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The Harvard Business Review article “The Pandemic Is Widening a Corporate Productivity Gap” shows that the pandemic has widened the gap between top performing companies and other companies . Do you agree ?

How productive have companies actually been during the pandemic relative to where they were before Covid-19?

The short answer: It depends on the company. Some have remained remarkably productive during the Covid-era, capitalizing on the latest technology to collaborate effectively and efficiently. Most, however, are less productive now than they were 12 months ago.

Productivity Labs with Pexitics

Three factors best explain the relative productivity of large organizations:

  • The time each employee has to dedicate to productive work each day, without distraction from excessive e-communications, unnecessary meetings, or bureaucratic processes and procedures.
  • The talent that each worker can bring to their job and, importantly, how an organization’s best talent is deployed, teamed, and led; and
  • The discretionary energy each employee is willing to invest in their work and dedicate to the success of the company, its customers, and other stakeholders.
  1. VIRTUAL MEETINGS : Are they causing exhaustion and chaos?

For companies that struggled to collaborate productively before the pandemic, work-from-home orders only made matters worse. To begin with, the time consumed in virtual meetings exploded. Researchers at Harvard Business School and New York University found that the number of meetings increased during the pandemic by 12.9%, on average, and the number of attendees per meeting grew by 13.5%. While the average length of meetings declined, the total time consumed by meetings increased substantially. Sadly, for most organizations, this investment of additional time yielded very little. The Harvard Business School and New York University data is consistent with what we have observed at many companies: Poor collaboration and inefficient work practices have reduced productive time by 2% to 3% for most organizations.

2. TALENT POOL CHALLENGE : Can you quickly tap into a more DIGITALLY SAVVY talent pool?

Current employees have faced mounting pressures at home, as they juggle work and family. As a result, some organizations have seen many of their star performers leave the workforce — at least temporarily — reducing overall productivity. We estimate that Covid-19 has had a slight negative impact on most companies’ ability to attract, retain, and manage top performers, leading to a slight decline in overall productivity.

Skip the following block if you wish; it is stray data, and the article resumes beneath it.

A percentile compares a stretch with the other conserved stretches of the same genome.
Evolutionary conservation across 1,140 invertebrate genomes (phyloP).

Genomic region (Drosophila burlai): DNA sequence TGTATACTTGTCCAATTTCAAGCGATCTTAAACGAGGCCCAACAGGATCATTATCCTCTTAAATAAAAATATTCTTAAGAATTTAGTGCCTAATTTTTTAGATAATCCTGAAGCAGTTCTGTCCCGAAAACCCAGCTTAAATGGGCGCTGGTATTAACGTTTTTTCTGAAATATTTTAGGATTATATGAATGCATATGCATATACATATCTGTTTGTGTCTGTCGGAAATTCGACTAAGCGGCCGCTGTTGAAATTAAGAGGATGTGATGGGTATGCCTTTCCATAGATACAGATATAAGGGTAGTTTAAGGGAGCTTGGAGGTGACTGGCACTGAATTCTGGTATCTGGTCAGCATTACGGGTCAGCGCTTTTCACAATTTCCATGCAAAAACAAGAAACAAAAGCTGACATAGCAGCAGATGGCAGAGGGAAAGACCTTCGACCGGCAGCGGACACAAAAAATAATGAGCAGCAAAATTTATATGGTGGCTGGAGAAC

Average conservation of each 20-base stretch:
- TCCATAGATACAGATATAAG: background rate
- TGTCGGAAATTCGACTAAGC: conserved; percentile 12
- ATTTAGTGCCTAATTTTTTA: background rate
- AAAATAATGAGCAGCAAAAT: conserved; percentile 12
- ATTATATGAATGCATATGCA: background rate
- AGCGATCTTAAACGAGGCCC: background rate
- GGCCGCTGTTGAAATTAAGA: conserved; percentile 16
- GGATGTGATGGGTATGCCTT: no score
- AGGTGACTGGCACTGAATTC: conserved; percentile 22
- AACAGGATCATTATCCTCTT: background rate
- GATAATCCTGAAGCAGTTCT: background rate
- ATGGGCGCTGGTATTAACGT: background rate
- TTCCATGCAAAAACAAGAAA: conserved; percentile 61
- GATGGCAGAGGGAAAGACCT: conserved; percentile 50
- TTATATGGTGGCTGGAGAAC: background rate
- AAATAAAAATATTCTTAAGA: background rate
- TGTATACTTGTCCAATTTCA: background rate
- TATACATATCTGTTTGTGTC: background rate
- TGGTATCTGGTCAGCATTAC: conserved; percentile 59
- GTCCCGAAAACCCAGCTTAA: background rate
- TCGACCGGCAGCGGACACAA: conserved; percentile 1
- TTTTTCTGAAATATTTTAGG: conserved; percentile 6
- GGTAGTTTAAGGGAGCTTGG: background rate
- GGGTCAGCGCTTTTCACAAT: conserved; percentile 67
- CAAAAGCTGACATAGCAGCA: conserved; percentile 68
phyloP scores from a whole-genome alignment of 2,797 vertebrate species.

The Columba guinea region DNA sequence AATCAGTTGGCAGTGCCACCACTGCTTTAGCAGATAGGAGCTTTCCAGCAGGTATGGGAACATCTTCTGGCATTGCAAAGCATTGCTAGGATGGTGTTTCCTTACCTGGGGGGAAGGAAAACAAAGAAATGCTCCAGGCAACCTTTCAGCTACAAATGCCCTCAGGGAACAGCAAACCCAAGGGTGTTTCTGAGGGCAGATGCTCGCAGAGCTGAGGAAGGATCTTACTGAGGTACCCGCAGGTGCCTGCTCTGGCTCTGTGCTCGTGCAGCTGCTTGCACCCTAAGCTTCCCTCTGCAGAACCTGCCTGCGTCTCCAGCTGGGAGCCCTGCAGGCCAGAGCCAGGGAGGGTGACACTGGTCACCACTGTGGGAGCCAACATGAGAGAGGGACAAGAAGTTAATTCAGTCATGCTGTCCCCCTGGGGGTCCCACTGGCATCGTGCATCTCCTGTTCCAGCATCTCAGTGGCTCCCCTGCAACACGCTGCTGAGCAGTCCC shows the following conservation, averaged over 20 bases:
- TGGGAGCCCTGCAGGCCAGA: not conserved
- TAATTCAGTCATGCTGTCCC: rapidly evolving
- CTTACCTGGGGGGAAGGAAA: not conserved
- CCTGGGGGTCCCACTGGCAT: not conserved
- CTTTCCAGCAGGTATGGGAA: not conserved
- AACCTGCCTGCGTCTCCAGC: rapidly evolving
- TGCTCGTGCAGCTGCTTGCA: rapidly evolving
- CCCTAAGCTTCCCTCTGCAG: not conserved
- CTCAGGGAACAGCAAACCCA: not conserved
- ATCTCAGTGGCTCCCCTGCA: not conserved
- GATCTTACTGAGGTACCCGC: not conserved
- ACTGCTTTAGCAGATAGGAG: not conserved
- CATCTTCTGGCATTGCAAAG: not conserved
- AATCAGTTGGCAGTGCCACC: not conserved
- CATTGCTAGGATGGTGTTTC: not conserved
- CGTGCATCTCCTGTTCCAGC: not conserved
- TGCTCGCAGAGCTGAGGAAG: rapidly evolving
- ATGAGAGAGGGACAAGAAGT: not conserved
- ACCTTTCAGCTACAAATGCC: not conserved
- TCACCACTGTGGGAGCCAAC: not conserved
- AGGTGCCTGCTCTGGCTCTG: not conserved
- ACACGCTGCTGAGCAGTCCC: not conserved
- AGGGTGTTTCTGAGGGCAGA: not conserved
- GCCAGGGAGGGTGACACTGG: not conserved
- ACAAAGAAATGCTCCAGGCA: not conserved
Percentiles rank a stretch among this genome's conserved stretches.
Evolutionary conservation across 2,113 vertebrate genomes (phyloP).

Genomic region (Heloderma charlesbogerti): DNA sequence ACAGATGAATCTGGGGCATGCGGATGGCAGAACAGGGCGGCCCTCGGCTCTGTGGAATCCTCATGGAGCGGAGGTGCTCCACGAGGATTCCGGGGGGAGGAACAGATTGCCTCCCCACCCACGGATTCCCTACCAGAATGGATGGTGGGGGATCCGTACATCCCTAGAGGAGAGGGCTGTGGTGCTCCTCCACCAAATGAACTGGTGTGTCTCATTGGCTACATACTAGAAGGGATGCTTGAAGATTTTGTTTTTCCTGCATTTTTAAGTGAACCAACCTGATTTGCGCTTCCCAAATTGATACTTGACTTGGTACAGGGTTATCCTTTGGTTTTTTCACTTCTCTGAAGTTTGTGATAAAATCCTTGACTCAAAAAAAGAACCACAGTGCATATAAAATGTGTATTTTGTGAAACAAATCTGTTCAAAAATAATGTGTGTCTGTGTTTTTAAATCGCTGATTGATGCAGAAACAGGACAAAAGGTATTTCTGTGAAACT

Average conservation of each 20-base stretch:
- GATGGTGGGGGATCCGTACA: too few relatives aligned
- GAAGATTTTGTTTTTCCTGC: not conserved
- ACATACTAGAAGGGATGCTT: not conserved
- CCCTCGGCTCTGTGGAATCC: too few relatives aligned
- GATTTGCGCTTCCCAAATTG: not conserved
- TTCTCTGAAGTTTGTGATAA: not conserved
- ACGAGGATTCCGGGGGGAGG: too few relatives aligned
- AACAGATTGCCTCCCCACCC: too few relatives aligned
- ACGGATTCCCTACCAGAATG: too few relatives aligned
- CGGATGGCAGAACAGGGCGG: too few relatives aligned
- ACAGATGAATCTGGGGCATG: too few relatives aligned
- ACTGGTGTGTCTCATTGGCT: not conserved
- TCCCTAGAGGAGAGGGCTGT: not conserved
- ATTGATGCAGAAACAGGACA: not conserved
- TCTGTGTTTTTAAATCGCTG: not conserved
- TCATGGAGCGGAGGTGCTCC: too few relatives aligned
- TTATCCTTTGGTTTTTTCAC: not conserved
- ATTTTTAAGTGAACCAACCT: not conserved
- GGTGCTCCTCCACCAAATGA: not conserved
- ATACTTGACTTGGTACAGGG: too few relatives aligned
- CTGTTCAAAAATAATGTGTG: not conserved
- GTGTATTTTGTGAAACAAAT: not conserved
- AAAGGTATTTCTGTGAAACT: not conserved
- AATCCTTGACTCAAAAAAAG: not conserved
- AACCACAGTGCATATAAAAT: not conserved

Can you use tools like Mettl and Pexitest to build viable pipelines, digitally, to tap into a fresh set of Smart and Savvy people? These tools help you create diverse competency pipeline which can be accessed at short notice and deployed. Multiple vendors can share Assessments links out at very reasonable rates and ensure that you do not need to struggle with shortlisting and making salary offer decisions. Especially Pexitest offers a Talent Peer and Industry benchmark as an inbuilt feature in the reports- allowing for easy comparisons and decisions around your talent.

3. TALENT ENERGY MANAGEMENT : Can you ENGAGE your existing employees?

Covid-19 has hit people engagement and energy the hardest. Research by Achievers Workforce Institute suggests that most organizations have struggled to engage their employees during the pandemic. Logically, then, productivity is likely to have fallen considerably for most companies. At Adobe, as Covid-19 and work-from-home orders persisted, regular pulse-check surveys revealed that employees were growing tired, balancing the new realities of work and home.

In response, Adobe gave all employees an extra day off — the third Friday of each month — to unplug and recharge. The combination of these — and many other — efforts has enabled Adobe to tap into the discretionary energy of its workforce during Covid-19. In fact, engagement scores at Adobe, according to the company, have actually increased since the beginning of the pandemic

Most organizations have experienced a net reduction in productivity of 3% to 6% (or more) due to inefficient collaboration, wasteful ways of working, and an overall decline in employee engagement.

The impact of this widening gap is significant. If the best were 40% more productive than the rest before the pandemic (as our research suggested back in 2017), then they may be greater than 50% more productive now. This boost should enable these organizations to out-team, out-innovate, outgrow, and outperform their competitors for many years.


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